Teaching Empathy: Turning a Lesson Plan Into a Life Skill
Worried about the shrinking presence of empathy in our schools? I know how you feel.
With classrooms operating more like grade factories, it's hard to make the case for school-driven empathy. Faced with an endless cycle of memorize, drill, spit back and test, teachers have become the wardens of a new educational reality that pits the head against the heart. Even if educators manage to skate past the dizzying array of standards and value-added evaluations, they must still contend with this fundamental divide: academic rigor, with its unflinching emphasis on measurable success, seems strangely at odds with emotional intelligence, a soufflé of moods and feelings. Which leaves many to wonder -- can empathy feel its way back into the classroom?
For an unlikely accomplice, look no farther than tomorrow's lesson plan. That's because evidence-based models of instruction can become empathy builders, tools for the mind and spirit. Designed around cooperative learning, your lesson plan can actively foster class-wide feelings of cohesiveness, collaboration and interdependence -- without sacrificing instructional time or learning goals.
Cooperative Learning: An Empathy Lever
In cooperative learning, students work together, think together and plan together using a variety of group structures designed along an instructional path. This dynamic learning model breaks with the dusty forms of frontal teaching that often create classrooms of "lonesome togetherness" -- students who may sit together but live worlds apart. Cooperative learning creates what Daniel Goleman calls "cognitive empathy," a mind-to-mind sense of how another person's thinking works. The better we understand others, the better we know them -- pointing toward (among other virtues) greater trust, appreciation and generosity.
But wholesale adoption of cooperative learning does not automatically yield the kind of results that educators want and students need. Dispatching students into "groups" with the hopes they'll become more empathetic carries the same potential for success as trying to hit a dartboard while blindfolded -- maybe a few lucky strikes, but not much more. To harness the power of cooperative learning as a tool for building empathy, teachers need a specific strategy, a best practice that works -- in real classrooms with real students. Fortunately, one exists. It's called jigsaw.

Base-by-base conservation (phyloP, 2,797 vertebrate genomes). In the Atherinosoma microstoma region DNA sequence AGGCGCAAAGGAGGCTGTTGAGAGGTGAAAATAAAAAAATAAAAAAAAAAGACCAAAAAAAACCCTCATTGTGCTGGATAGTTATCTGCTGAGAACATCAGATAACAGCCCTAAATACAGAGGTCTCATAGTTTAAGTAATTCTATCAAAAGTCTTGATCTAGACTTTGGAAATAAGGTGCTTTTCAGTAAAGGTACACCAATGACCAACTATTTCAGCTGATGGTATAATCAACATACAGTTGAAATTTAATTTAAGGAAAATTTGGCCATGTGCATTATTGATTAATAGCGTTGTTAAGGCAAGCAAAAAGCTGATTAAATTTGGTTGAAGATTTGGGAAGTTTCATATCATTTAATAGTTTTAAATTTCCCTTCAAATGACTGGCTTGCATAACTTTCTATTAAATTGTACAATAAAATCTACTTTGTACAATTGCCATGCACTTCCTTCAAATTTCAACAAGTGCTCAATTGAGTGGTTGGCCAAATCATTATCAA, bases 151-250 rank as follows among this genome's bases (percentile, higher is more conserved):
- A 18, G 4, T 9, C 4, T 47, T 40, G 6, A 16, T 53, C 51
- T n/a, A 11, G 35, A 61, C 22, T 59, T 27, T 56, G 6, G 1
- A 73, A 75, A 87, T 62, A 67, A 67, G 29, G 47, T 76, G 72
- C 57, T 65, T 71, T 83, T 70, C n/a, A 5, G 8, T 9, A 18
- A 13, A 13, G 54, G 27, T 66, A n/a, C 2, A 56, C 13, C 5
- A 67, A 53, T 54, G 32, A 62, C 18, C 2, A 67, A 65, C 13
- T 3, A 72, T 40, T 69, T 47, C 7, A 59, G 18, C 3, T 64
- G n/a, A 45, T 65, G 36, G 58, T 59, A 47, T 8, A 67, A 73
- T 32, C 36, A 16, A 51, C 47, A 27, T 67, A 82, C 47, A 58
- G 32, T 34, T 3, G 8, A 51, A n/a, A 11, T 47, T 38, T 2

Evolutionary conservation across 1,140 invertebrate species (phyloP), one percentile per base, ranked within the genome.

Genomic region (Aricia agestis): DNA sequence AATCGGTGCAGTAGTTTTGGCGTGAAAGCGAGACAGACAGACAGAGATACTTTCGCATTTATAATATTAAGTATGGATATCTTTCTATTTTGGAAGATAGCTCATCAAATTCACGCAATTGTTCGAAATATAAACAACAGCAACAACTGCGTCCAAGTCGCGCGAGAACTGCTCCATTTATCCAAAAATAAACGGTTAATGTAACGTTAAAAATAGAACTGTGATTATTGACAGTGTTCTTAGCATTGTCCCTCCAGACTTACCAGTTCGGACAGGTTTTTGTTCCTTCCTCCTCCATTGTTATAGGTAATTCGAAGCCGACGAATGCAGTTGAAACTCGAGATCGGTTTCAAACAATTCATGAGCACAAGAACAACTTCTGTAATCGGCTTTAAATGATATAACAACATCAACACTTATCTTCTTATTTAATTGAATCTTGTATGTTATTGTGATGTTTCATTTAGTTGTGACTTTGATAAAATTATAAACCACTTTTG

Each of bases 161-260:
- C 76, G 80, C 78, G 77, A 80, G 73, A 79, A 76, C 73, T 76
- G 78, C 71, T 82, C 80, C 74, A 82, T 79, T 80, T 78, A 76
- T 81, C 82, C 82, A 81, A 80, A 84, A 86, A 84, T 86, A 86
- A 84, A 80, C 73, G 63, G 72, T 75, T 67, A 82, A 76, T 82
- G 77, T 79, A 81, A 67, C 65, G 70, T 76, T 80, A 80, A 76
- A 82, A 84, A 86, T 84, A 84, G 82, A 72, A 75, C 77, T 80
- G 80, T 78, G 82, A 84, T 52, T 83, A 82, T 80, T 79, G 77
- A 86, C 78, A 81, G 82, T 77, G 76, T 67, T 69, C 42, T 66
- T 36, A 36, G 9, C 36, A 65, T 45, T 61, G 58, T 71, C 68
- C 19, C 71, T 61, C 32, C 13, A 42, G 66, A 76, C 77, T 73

The Jigsaw Classroom: Goals and Execution
Created in 1971 by psychologist Elliot Aronson to defuse his volatile fifth grade classroom, the jigsaw method has a long track record of successfully reducing classroom conflict and increasing positive educational outcomes. As an empathy builder, it also opens doors of opportunity.
In jigsaw classrooms, lesson content is divided into self-contained chunks and assigned piece by piece to different groups of learners. Each group -- strategically arranged to reflect differences in learning style, prior knowledge or socio-economic makeup -- simultaneously studies a different but complementary piece of the lesson. When this "mastery" round is complete, every student should possess unique knowledge of one slice of the lesson. Groups are then reshuffled to form new units that draw a member from each of the mastery teams. Working in these newly minted teams of "experts," each student shares a brand new piece of content with team members who only now learn that particular lesson segment. When every group has finished sharing information, checking for understanding and re-teaching complicated points, the jigsaw activity is over.
To be sure, jigsaw classrooms look and feel almost nothing like their traditional counterparts -- and neither do the students who occupy them. The fluid movement, flexible groupings and redistribution of responsibility force kids to be more actively engaged in what and how they learn. Unlike the slow drip of frontal instruction, jigsaw learning flows freely between group members. Familiar roles change, too. Teachers re-outfit themselves as sideline reporters, monitoring, questioning and analyzing the action, while the quickest and slowest students suddenly discover themselves in supporting and leading roles they never quite imagined.
Educational Empathy: Learning by Doing
The most powerful feature of jigsaw learning -- the very reason behind its conception -- is practiced empathy. Creating points of contact between students who would otherwise not interact delivers a humbling but elevating awareness of the "other." Seeing classmates as bona fide sources of knowledge builds emotional capital and lowers the artificial gates of detachment. Students learn quickly to adhere to jigsaw's inviolable rule: "Tune in or miss out." In this social construct, the hard currency is active listening, or the art of thinking about what the other person is saying. And because each student has a purpose (a teaching role) and something valuable (new and necessary information), every learner is regarded as an asset, not a liability. To the unsuspecting student, all this may seem like a lesson plan. But to the empathetic educator, it's a life skill.
All told, jigsaw learning is a counterweight to the high-stakes testing culture that too often tears kids apart instead of stitching them together. It recognizes that behind every educational label stands an alternate version of the child waiting to be exposed. Jigsaw is rooted in research, embedded in instruction, and aligned with the wider world. There's no simple way to catch a quality as elusive as empathy, and with oversized federal mandates, precious little time. But a "total education," the kind we want to give every student, ought to value not just what children know, but how they feel.